‘All the Money in the World’ doesn’t live up to the hype

Money can’t buy happiness, or even a good movie at times.

Midway through Ridley Scott’s new film, All the Money in the World, J. Paul Getty (Christopher Plummer subbing in for the departed Kevin Spacey) is asked what he’ll pay for the safe return of his grandson, Paul Getty III (Charlie Plummer), and his answer is succinct: “Nothing”. That is also what I’d advise you to pay in order to see this movie.

I went into this film wanting to like it all for the wrong reasons. Scott made a courageous gamble in recasting Plummer six weeks before the release, yanking the ugly storm cloud that Spacey would have brought the film. It was a risky move and while the finished product isn’t a bad film, it is quite forgettable.

Michelle Williams plays the kidnapped teen’s mother, a woman who married into the Getty family, and now must depend on Getty’s adviser and former C.I.A. spy (Mark Wahlberg) to convince the older man to give up the cash before the kid loses limb(s).

One would think that Williams, Wahlberg, and Plummer would make a movie strong, but in the end, the efforts were superficial and ordinary. There’s nothing extraordinary about this film, and with Scott attached, there should be.

Danny Scarpa’s screenplay takes the true story and sprinkles in some extra drama for theatrical benefits, but the thrilling moments of this film (with the exception of one scene that likens itself to Reservoir Dogs) land with a thud and don’t truly heighten the tension.

Getty’s fortune was rumored to outweigh anyone in history, due to the man’s ability to slip between the taxpaying requirements and legal perimeters. This man put money in a charitable trust only so it wouldn’t be taxed, not to actually donate it to a charity. He did have all the money in the world, but favored things that didn’t carry a heartbeat nor asked him for money, like paintings and houses. If the movie has a villain, it’s Plummer’s ruthless billionaire-and that has positive and negative effects on the film’s effectiveness.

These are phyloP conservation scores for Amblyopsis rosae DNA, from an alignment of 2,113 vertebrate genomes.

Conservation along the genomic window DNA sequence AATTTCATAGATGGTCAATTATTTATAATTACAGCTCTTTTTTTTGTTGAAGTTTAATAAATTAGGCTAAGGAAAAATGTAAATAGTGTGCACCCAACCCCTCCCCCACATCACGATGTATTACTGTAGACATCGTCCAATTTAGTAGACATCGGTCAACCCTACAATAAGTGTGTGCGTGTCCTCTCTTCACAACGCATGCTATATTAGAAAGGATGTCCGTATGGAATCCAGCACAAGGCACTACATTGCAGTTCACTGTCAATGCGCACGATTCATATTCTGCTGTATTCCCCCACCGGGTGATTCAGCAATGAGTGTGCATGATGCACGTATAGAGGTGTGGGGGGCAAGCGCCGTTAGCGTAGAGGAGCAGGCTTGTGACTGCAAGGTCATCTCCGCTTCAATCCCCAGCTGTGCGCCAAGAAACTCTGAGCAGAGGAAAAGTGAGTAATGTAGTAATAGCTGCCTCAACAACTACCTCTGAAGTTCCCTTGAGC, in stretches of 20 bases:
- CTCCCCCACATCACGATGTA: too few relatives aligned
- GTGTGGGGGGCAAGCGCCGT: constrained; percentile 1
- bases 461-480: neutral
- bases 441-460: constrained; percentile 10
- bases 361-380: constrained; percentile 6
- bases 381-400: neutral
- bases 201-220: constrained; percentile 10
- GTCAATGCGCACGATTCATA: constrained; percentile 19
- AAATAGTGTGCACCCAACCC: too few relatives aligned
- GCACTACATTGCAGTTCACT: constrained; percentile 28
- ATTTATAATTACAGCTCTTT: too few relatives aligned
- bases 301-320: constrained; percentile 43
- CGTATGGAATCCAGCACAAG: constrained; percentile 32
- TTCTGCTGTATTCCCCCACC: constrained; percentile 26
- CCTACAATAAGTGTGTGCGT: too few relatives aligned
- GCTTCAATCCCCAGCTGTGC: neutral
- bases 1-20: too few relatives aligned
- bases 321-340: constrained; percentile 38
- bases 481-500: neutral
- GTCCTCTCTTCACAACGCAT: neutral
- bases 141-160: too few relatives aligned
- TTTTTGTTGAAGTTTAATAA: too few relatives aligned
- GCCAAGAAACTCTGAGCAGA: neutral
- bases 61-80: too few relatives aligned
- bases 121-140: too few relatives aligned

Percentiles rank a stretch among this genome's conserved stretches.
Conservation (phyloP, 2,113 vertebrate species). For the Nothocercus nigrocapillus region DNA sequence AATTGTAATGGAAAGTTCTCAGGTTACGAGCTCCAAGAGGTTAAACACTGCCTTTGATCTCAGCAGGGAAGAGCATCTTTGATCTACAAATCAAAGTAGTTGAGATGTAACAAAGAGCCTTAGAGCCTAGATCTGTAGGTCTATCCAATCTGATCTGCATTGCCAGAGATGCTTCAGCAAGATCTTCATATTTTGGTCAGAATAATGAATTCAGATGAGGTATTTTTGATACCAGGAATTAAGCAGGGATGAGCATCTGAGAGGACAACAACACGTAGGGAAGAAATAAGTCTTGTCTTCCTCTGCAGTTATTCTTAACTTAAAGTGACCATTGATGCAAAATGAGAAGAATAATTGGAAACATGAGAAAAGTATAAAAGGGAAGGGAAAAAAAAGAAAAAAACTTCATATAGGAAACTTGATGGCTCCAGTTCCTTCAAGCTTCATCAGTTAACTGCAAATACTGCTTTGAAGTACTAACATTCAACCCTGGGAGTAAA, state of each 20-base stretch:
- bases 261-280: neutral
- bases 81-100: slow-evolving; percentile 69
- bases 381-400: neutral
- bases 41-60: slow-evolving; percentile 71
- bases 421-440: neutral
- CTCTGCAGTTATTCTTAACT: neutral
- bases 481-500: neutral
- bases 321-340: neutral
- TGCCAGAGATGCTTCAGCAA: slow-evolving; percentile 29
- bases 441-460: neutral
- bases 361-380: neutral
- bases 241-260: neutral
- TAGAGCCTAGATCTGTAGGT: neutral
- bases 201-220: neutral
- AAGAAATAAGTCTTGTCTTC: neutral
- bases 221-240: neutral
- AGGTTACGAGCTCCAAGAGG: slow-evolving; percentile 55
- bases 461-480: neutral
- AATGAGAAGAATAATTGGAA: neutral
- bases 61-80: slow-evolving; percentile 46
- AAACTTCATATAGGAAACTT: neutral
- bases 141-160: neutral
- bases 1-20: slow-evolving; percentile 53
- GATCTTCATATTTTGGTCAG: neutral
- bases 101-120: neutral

You will spend the whole film wondering what Spacey could have done with the role, because while he is scum in real life, the man is just as capable of an actor as Plummer. The role change seemed noble a few weeks ago, but during the film, it is only a distraction. You spend the entire film hating Getty’s guts, but also think about the depths that Spacey could have taken him. Plummer just plays him straight on, like a guy who read the script six weeks before the film’s release. It hurts the film’s impact.

Wahlberg is an underrated actor, but he’s got nothing to work with here. Playing a guy who cares more about the cut of a suit than carrying a gun for protection, Wahlberg’s Fletcher Chase has a cool name, but that’s about it. There’s a scene near the end of the film where you literally scream for him to jump into action. He’s a dud.

Williams is a great actress, but even she goes through the motions here as a woman who got herself into an unfortunate family and situation. She is the one you are rooting for here, but the script and plot doesn’t do much for her. It’s like being given great ingredients, but a bad cook to mishandle the execution.

Scott knows how to construct a desirable thriller, but his efforts are missing in action here. I didn’t leave this film knowing this was a Scott production. In reality, it felt like a bad Tony Scott film.

All the Money in the World isn’t a complete waste of time, but it’s a by-the-numbers thriller that doesn’t do anything particularly well. The story about the casting change overshadows the actual strength of the film, and that’s not a good thing. Nothing distinguishes this film from any other thriller.

I didn’t leave the movie blown away or happy; I simply wondered if it would have been better with Spacey in it.

Stay home and watch Thelma and Louise instead.

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